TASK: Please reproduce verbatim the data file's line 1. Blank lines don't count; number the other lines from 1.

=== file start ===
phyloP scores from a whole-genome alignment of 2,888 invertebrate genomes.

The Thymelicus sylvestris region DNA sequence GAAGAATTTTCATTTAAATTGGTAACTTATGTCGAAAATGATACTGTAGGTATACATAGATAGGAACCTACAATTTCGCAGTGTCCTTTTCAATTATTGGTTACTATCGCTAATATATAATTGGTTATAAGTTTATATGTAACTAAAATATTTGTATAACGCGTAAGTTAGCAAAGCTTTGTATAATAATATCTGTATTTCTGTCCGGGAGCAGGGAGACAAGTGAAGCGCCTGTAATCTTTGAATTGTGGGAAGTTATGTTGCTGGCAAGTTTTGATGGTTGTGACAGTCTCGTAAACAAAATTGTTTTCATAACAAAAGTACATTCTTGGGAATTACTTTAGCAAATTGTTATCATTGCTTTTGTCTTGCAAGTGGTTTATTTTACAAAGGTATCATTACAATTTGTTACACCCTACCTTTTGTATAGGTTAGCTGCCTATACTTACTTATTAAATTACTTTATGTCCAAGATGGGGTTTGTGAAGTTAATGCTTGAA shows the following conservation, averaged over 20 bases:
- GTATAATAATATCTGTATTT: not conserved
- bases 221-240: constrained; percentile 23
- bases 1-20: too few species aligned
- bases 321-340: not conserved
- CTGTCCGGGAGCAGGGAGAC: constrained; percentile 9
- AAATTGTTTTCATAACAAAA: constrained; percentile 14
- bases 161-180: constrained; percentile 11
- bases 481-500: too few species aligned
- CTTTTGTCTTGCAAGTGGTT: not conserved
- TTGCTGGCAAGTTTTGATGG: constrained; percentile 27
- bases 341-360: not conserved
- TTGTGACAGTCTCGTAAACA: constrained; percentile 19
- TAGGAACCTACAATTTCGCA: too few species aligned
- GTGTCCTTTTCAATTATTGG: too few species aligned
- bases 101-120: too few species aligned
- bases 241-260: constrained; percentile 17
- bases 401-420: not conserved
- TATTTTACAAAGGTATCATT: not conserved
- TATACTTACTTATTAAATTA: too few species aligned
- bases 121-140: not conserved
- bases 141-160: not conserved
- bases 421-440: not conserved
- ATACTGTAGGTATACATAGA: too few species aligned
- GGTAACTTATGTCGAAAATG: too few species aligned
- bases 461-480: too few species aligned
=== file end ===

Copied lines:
phyloP scores from a whole-genome alignment of 2,888 invertebrate genomes.